Warm bubbles water under the Arctic accelerate the ice melting



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Warm bubbles water under the Arctic accelerate the ice melting

According a study made by researchers from the University of California, there should be bubbles of warm water under the Arctic which are accelerating the melting of the ice. Researchers studied the currents that enter the Arctic Ocean from the Pacific Ocean and observed that the flow that penetrates has a higher temperature, about 7°C, than the temperature of the waters into which they flow which is, on average, 0°C.

The result of this study, published in the Nature Communication, describes the phenomenon by defining these pockets of water as submarine thermal bombs. The Arctic Ocean has a surface layer of cold and not very salty water that comes from rivers and glaciers that have now melted.

When the warmer and saltier water flow from the Pacific Ocean arrives, due to its greater density, it enters and flows below the colder Arctic layer thus creating these warmer pockets trapped in the underlying layer. Over time, the retained heat is gradually released towards the other, making the ice on the surface unstable.

Scientists did not understand how this process has long been underestimated.

Thwaites, the Antarctic glacier that threatens the earth

Thwaites, an incredible, gigantic Antarctic glacier, according to climatologists and glaciologists from The International Thwaites Glacier Collaboration, would pose a serious threat as its melting could happen faster than expected.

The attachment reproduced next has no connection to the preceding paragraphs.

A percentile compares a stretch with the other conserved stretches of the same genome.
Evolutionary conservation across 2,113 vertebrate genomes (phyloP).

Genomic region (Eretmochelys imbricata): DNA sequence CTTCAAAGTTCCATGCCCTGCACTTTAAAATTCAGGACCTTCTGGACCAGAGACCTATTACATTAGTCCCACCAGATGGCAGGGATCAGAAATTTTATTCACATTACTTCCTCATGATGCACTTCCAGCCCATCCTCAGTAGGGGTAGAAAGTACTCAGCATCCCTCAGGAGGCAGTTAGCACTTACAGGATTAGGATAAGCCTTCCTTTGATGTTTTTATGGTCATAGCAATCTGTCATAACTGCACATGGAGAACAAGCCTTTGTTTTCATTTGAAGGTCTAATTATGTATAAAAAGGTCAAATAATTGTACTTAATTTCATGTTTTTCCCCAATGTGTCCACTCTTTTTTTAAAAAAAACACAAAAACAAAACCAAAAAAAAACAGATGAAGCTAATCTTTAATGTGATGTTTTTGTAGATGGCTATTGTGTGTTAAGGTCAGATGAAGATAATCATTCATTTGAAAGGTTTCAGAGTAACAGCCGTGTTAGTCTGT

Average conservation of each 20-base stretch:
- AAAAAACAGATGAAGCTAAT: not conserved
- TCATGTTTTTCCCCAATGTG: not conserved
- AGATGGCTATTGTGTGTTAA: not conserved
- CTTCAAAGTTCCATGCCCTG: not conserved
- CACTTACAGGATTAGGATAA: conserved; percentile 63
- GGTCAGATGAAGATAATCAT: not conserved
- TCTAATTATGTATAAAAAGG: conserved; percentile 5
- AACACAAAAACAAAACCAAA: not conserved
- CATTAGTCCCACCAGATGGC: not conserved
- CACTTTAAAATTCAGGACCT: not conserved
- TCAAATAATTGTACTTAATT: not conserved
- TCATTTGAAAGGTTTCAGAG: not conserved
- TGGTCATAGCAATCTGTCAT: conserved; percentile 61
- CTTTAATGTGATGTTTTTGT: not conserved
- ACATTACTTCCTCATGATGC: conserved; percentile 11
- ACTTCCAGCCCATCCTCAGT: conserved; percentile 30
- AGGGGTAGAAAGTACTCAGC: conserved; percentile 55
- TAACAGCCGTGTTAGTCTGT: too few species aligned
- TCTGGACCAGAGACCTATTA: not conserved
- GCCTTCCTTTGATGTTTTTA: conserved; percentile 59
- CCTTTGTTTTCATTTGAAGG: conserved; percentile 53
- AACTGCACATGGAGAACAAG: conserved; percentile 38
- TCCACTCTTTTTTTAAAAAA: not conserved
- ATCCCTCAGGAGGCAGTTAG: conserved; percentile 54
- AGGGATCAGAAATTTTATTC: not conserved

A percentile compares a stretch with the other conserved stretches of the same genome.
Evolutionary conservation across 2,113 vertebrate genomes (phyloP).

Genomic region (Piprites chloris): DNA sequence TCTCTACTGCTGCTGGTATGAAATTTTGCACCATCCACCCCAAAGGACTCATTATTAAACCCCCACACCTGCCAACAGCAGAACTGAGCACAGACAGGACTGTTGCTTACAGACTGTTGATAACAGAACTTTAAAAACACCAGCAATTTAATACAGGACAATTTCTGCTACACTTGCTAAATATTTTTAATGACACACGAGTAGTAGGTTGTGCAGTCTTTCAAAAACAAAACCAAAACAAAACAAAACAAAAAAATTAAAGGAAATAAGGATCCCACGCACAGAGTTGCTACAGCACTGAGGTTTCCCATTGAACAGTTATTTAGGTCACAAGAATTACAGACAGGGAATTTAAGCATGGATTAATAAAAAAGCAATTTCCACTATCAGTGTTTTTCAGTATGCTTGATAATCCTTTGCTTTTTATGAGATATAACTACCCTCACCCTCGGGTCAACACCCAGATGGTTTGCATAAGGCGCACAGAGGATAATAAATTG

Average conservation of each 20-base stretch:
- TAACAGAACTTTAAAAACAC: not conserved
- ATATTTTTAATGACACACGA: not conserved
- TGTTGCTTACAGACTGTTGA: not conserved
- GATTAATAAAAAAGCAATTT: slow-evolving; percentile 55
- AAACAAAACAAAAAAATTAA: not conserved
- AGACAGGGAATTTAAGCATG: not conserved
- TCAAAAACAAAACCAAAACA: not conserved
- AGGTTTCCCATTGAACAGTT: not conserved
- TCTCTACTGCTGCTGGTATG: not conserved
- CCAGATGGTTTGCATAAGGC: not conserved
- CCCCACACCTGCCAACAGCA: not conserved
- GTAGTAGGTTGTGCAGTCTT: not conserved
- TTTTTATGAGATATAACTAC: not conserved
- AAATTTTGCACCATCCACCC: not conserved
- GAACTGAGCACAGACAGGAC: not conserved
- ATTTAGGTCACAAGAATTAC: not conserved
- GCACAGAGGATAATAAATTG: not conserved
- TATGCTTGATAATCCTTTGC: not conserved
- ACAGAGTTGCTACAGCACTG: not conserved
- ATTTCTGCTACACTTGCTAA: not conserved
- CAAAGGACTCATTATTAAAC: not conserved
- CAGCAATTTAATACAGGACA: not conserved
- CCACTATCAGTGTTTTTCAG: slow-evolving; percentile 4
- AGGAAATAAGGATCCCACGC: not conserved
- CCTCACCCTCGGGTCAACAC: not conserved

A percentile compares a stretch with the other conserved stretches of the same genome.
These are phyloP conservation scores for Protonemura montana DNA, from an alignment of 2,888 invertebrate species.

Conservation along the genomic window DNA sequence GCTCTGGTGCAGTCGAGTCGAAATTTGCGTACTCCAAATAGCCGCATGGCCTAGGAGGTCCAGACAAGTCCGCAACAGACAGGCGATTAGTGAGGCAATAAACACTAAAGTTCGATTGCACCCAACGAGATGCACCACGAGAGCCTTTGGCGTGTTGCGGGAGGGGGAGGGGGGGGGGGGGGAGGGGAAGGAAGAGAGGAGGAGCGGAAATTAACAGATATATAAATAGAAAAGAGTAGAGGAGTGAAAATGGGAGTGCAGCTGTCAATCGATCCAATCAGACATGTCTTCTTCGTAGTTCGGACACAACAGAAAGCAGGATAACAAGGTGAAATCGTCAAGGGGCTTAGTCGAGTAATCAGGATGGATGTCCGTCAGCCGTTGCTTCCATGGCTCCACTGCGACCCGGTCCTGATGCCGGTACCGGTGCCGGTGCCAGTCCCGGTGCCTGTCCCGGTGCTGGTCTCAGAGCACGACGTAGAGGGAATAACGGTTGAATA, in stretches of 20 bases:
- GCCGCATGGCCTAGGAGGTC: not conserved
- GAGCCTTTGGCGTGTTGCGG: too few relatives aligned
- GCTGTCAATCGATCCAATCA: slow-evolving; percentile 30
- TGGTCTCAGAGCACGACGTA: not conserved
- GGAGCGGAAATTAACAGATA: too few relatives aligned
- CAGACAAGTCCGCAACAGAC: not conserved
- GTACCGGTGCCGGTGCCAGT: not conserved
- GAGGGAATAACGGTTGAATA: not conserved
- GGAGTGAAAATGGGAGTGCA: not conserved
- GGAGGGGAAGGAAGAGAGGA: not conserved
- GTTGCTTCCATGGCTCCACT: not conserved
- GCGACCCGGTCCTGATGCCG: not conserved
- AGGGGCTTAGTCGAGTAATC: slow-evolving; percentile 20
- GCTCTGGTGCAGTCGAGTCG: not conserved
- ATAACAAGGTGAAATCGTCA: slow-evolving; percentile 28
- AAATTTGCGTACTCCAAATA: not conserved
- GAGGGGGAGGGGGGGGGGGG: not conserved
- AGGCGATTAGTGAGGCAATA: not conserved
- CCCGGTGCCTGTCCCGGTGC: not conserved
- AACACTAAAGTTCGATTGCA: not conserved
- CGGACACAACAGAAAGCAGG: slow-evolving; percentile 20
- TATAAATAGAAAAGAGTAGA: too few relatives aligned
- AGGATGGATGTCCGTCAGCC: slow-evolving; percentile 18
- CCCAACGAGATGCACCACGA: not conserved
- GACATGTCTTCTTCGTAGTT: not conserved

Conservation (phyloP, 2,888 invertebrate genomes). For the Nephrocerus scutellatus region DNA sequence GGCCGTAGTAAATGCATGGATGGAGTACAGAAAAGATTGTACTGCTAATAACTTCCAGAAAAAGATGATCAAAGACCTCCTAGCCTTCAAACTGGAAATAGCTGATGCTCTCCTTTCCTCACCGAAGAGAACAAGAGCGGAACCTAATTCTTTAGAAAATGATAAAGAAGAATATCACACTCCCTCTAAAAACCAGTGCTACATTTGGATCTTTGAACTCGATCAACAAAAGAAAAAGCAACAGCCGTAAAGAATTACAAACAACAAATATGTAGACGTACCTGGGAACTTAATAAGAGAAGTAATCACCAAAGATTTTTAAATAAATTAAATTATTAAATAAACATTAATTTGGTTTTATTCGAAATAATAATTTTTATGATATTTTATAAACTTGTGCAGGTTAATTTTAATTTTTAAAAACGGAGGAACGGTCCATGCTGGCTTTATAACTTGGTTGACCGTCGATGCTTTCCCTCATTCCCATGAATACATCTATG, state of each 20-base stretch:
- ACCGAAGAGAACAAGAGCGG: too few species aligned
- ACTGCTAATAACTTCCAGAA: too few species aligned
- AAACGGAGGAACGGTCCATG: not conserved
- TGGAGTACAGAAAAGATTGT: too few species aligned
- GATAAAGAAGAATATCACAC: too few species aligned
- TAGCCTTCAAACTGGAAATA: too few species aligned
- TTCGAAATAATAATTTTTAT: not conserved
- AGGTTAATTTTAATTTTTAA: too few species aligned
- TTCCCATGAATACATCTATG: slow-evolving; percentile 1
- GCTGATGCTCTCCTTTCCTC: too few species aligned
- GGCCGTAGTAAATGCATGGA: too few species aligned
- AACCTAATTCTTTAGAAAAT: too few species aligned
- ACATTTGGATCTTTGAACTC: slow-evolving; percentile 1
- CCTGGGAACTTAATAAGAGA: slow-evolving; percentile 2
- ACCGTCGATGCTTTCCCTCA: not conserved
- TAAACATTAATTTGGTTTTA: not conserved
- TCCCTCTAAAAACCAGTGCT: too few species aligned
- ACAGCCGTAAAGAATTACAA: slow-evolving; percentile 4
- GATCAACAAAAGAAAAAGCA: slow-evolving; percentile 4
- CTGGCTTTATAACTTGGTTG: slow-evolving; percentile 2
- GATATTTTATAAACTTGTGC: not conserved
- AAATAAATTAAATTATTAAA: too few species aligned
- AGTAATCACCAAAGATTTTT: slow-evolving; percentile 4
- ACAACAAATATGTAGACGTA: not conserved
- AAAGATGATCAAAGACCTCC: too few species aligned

This is confirmed by the data collected thanks to an autonomous Ran submarine robot, sent by the same experts, which went to the site to obtain as much information as possible, including the temperature, salinity, strength and oxygen content of the currents.

oceanic that head and subsequently penetrate under the glacier. Scientists wrote: "A greater influx of hot water has emerged than previously thought, triggering concerns about faster melting and accelerating the flow of ice into the sea."

Thwaites covers about 120,000 square kilometers: the possible consequences of its dissolution at sea could be disastrous. The most serious effect would be represented by an early rise in sea levels around the globe of 65 centimeters, with serious risks especially for the inhabitants who live in the coastal areas of Florida, the Pacific islands, Southeast Asia, but not only.